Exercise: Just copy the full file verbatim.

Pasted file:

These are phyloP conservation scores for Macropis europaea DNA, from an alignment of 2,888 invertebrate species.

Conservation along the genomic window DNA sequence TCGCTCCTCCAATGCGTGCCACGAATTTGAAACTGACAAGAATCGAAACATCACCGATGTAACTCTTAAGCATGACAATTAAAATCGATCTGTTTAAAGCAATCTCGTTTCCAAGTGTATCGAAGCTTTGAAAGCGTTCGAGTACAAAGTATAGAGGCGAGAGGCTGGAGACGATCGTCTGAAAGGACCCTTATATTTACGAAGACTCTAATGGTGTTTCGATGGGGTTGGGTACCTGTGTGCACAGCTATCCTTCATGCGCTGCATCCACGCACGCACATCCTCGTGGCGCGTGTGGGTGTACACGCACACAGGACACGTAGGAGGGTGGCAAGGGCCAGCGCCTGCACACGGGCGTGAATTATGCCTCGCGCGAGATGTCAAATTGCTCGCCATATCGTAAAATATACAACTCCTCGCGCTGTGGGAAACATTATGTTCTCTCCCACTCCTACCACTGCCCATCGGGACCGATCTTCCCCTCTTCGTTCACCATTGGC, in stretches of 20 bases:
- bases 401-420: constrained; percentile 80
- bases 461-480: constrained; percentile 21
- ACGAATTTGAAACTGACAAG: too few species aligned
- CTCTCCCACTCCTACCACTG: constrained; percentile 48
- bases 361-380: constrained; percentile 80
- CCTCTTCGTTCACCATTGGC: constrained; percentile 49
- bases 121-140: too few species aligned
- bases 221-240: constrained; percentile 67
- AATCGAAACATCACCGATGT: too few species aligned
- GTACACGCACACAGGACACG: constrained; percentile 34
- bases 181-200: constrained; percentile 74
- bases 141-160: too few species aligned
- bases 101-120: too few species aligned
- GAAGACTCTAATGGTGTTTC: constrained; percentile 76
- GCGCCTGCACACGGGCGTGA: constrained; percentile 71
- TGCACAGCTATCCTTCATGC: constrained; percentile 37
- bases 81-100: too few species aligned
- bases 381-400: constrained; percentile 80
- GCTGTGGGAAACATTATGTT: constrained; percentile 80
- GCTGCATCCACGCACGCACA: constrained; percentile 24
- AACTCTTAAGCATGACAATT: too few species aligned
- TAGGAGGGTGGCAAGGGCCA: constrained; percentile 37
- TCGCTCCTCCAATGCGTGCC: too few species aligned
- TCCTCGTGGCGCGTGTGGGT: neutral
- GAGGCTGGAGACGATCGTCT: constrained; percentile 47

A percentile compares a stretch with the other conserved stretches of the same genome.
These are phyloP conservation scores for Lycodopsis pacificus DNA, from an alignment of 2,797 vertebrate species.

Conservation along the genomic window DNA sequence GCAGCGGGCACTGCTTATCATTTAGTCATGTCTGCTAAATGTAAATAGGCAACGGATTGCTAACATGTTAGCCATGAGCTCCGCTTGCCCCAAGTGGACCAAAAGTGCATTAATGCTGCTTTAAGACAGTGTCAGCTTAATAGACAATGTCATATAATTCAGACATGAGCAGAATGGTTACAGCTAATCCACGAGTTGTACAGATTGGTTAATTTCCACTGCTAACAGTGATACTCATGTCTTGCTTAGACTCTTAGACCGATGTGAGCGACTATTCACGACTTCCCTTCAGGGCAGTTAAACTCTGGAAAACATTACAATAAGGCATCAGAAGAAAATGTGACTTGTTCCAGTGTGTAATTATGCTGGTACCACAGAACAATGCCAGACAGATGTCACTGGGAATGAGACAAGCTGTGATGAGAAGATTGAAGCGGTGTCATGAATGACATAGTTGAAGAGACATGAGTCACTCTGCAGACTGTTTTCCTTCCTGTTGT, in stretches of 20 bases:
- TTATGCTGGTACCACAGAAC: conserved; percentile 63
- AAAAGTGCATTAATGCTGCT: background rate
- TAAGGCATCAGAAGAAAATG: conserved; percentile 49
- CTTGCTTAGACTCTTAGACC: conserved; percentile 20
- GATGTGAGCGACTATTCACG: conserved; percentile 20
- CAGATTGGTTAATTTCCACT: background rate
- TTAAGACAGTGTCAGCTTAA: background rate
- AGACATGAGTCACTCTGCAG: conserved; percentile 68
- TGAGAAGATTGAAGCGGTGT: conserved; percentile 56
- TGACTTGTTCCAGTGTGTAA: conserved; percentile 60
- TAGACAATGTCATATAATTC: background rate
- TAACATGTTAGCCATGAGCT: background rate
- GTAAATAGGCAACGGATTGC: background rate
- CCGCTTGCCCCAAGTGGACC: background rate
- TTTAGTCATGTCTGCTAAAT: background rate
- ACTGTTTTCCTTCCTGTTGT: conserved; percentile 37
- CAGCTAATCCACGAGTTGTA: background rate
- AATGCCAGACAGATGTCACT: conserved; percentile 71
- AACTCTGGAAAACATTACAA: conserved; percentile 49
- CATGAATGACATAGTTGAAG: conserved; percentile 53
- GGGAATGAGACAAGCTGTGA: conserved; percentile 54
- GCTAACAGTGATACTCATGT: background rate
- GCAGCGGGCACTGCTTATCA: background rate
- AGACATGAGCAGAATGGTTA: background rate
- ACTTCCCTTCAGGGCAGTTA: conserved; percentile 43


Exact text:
These are phyloP conservation scores for Macropis europaea DNA, from an alignment of 2,888 invertebrate species.

Conservation along the genomic window DNA sequence TCGCTCCTCCAATGCGTGCCACGAATTTGAAACTGACAAGAATCGAAACATCACCGATGTAACTCTTAAGCATGACAATTAAAATCGATCTGTTTAAAGCAATCTCGTTTCCAAGTGTATCGAAGCTTTGAAAGCGTTCGAGTACAAAGTATAGAGGCGAGAGGCTGGAGACGATCGTCTGAAAGGACCCTTATATTTACGAAGACTCTAATGGTGTTTCGATGGGGTTGGGTACCTGTGTGCACAGCTATCCTTCATGCGCTGCATCCACGCACGCACATCCTCGTGGCGCGTGTGGGTGTACACGCACACAGGACACGTAGGAGGGTGGCAAGGGCCAGCGCCTGCACACGGGCGTGAATTATGCCTCGCGCGAGATGTCAAATTGCTCGCCATATCGTAAAATATACAACTCCTCGCGCTGTGGGAAACATTATGTTCTCTCCCACTCCTACCACTGCCCATCGGGACCGATCTTCCCCTCTTCGTTCACCATTGGC, in stretches of 20 bases:
- bases 401-420: constrained; percentile 80
- bases 461-480: constrained; percentile 21
- ACGAATTTGAAACTGACAAG: too few species aligned
- CTCTCCCACTCCTACCACTG: constrained; percentile 48
- bases 361-380: constrained; percentile 80
- CCTCTTCGTTCACCATTGGC: constrained; percentile 49
- bases 121-140: too few species aligned
- bases 221-240: constrained; percentile 67
- AATCGAAACATCACCGATGT: too few species aligned
- GTACACGCACACAGGACACG: constrained; percentile 34
- bases 181-200: constrained; percentile 74
- bases 141-160: too few species aligned
- bases 101-120: too few species aligned
- GAAGACTCTAATGGTGTTTC: constrained; percentile 76
- GCGCCTGCACACGGGCGTGA: constrained; percentile 71
- TGCACAGCTATCCTTCATGC: constrained; percentile 37
- bases 81-100: too few species aligned
- bases 381-400: constrained; percentile 80
- GCTGTGGGAAACATTATGTT: constrained; percentile 80
- GCTGCATCCACGCACGCACA: constrained; percentile 24
- AACTCTTAAGCATGACAATT: too few species aligned
- TAGGAGGGTGGCAAGGGCCA: constrained; percentile 37
- TCGCTCCTCCAATGCGTGCC: too few species aligned
- TCCTCGTGGCGCGTGTGGGT: neutral
- GAGGCTGGAGACGATCGTCT: constrained; percentile 47

A percentile compares a stretch with the other conserved stretches of the same genome.
These are phyloP conservation scores for Lycodopsis pacificus DNA, from an alignment of 2,797 vertebrate species.

Conservation along the genomic window DNA sequence GCAGCGGGCACTGCTTATCATTTAGTCATGTCTGCTAAATGTAAATAGGCAACGGATTGCTAACATGTTAGCCATGAGCTCCGCTTGCCCCAAGTGGACCAAAAGTGCATTAATGCTGCTTTAAGACAGTGTCAGCTTAATAGACAATGTCATATAATTCAGACATGAGCAGAATGGTTACAGCTAATCCACGAGTTGTACAGATTGGTTAATTTCCACTGCTAACAGTGATACTCATGTCTTGCTTAGACTCTTAGACCGATGTGAGCGACTATTCACGACTTCCCTTCAGGGCAGTTAAACTCTGGAAAACATTACAATAAGGCATCAGAAGAAAATGTGACTTGTTCCAGTGTGTAATTATGCTGGTACCACAGAACAATGCCAGACAGATGTCACTGGGAATGAGACAAGCTGTGATGAGAAGATTGAAGCGGTGTCATGAATGACATAGTTGAAGAGACATGAGTCACTCTGCAGACTGTTTTCCTTCCTGTTGT, in stretches of 20 bases:
- TTATGCTGGTACCACAGAAC: conserved; percentile 63
- AAAAGTGCATTAATGCTGCT: background rate
- TAAGGCATCAGAAGAAAATG: conserved; percentile 49
- CTTGCTTAGACTCTTAGACC: conserved; percentile 20
- GATGTGAGCGACTATTCACG: conserved; percentile 20
- CAGATTGGTTAATTTCCACT: background rate
- TTAAGACAGTGTCAGCTTAA: background rate
- AGACATGAGTCACTCTGCAG: conserved; percentile 68
- TGAGAAGATTGAAGCGGTGT: conserved; percentile 56
- TGACTTGTTCCAGTGTGTAA: conserved; percentile 60
- TAGACAATGTCATATAATTC: background rate
- TAACATGTTAGCCATGAGCT: background rate
- GTAAATAGGCAACGGATTGC: background rate
- CCGCTTGCCCCAAGTGGACC: background rate
- TTTAGTCATGTCTGCTAAAT: background rate
- ACTGTTTTCCTTCCTGTTGT: conserved; percentile 37
- CAGCTAATCCACGAGTTGTA: background rate
- AATGCCAGACAGATGTCACT: conserved; percentile 71
- AACTCTGGAAAACATTACAA: conserved; percentile 49
- CATGAATGACATAGTTGAAG: conserved; percentile 53
- GGGAATGAGACAAGCTGTGA: conserved; percentile 54
- GCTAACAGTGATACTCATGT: background rate
- GCAGCGGGCACTGCTTATCA: background rate
- AGACATGAGCAGAATGGTTA: background rate
- ACTTCCCTTCAGGGCAGTTA: conserved; percentile 43